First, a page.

When we work in a ministry to addicted persons, homeless or not, we take up our crosses by being available to and suffering with those we seek to reach. Bearing the cross for addicted persons means holding them accountable for their actions. It means, also, that we are not totally responsible for their recovery. At the same time we are ministering to their needs, it is vital that we consider the risk to us and our own vulnerability.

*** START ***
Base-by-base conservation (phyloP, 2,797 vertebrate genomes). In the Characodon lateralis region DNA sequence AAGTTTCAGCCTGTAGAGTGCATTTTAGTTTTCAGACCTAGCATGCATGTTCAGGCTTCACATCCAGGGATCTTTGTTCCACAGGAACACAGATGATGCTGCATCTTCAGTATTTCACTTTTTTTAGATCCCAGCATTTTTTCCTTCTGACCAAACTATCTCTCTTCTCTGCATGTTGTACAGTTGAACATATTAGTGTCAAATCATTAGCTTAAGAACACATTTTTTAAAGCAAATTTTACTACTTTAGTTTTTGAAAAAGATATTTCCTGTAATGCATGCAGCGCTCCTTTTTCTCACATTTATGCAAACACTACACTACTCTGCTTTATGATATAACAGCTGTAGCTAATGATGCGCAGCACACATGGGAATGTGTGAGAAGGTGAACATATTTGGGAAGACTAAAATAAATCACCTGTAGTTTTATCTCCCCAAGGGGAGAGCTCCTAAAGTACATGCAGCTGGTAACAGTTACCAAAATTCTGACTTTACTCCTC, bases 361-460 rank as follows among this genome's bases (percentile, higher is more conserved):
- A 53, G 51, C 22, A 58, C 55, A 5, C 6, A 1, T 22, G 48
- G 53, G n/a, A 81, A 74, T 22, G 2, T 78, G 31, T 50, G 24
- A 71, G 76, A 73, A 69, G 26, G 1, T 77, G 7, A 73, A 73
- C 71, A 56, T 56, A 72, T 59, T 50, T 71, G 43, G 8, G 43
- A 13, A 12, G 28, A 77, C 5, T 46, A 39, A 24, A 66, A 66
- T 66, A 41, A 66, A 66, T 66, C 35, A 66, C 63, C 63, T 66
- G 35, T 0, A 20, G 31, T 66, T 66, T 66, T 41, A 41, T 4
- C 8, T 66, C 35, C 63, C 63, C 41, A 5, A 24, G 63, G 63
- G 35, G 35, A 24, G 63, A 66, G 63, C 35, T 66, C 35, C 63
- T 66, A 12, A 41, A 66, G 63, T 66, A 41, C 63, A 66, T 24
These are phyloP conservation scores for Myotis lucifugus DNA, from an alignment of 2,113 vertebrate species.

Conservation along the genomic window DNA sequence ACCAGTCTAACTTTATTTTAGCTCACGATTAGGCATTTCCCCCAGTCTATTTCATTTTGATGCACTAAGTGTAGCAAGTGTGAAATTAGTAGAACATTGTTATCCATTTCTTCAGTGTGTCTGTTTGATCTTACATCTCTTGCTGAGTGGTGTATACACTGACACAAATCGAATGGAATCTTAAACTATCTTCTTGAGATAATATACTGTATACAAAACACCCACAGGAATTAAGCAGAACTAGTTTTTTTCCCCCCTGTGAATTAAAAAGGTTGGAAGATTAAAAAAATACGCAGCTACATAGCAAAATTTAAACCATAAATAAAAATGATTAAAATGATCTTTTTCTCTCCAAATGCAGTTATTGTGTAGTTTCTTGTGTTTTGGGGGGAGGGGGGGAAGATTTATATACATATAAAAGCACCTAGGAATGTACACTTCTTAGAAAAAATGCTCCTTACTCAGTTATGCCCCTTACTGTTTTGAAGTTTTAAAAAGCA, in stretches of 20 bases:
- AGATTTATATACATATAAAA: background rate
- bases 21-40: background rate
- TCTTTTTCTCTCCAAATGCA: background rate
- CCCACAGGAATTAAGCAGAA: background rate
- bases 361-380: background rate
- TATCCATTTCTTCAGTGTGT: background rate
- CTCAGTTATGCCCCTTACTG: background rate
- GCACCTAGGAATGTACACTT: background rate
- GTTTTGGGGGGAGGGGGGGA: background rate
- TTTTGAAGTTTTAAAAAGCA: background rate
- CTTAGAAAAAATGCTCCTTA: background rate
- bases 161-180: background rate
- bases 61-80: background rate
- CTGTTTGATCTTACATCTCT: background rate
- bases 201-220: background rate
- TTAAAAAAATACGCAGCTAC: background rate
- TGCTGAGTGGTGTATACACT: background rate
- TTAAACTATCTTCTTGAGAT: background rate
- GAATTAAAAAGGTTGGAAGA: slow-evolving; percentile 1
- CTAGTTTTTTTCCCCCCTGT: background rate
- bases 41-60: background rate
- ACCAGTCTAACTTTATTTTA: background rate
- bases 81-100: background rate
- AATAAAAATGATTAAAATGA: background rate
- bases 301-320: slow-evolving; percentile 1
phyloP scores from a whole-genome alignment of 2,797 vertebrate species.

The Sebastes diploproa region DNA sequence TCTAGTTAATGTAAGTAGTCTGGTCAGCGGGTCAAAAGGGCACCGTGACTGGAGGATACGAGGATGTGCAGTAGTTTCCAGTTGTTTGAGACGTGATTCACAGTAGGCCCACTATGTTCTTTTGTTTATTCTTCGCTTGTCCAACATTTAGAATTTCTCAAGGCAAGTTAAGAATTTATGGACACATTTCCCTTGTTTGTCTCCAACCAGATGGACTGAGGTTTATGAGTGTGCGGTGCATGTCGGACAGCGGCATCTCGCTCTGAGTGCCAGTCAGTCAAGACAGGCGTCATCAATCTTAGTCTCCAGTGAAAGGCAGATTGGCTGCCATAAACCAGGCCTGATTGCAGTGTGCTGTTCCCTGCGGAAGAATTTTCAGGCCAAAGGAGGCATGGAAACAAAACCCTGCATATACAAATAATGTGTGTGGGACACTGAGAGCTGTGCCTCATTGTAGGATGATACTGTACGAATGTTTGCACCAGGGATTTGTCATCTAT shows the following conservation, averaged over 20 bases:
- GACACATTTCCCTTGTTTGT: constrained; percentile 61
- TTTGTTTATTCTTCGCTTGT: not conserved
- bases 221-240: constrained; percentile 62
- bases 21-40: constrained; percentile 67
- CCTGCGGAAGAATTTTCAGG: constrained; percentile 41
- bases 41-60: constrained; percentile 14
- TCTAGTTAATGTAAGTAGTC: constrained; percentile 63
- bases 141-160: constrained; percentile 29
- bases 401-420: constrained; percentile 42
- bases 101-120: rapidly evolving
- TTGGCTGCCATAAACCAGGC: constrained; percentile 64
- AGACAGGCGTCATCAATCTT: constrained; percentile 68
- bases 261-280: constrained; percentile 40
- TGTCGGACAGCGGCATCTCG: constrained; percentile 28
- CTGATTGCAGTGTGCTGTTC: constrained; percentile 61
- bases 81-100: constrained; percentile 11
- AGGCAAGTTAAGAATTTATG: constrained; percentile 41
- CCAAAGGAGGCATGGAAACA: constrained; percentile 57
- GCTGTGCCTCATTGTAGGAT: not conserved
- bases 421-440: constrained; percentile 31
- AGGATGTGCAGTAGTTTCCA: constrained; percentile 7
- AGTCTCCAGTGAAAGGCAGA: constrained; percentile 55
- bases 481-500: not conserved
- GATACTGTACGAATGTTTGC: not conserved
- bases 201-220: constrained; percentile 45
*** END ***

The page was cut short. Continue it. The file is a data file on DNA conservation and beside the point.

Most people who display addictive behavior will deny it. In general, their behavior can be described as manipulative, people pleasing, and tyrannical. In my many years working with addicted men and women, I believe I have heard every lie, every story, and every derivative thereof. Dope fiends, as one recovering addict described himself and other abusers, are controlled by their addictions. The addict worships drugs—alcohol, crack, cocaine, heroin, ice, or other mind-altering chemicals. Each man, woman or child addict shows overall allegiance to whatever drug god has control over them. Because of this, addicts will speak and act in manipulative ways to get what they want when they want it. They will also speak and act in manipulative ways to avoid the consequences of their actions. They will usually speak and act in pleasing ways to avoid conflict, but their goal is still to manipulate people to giving them what they want.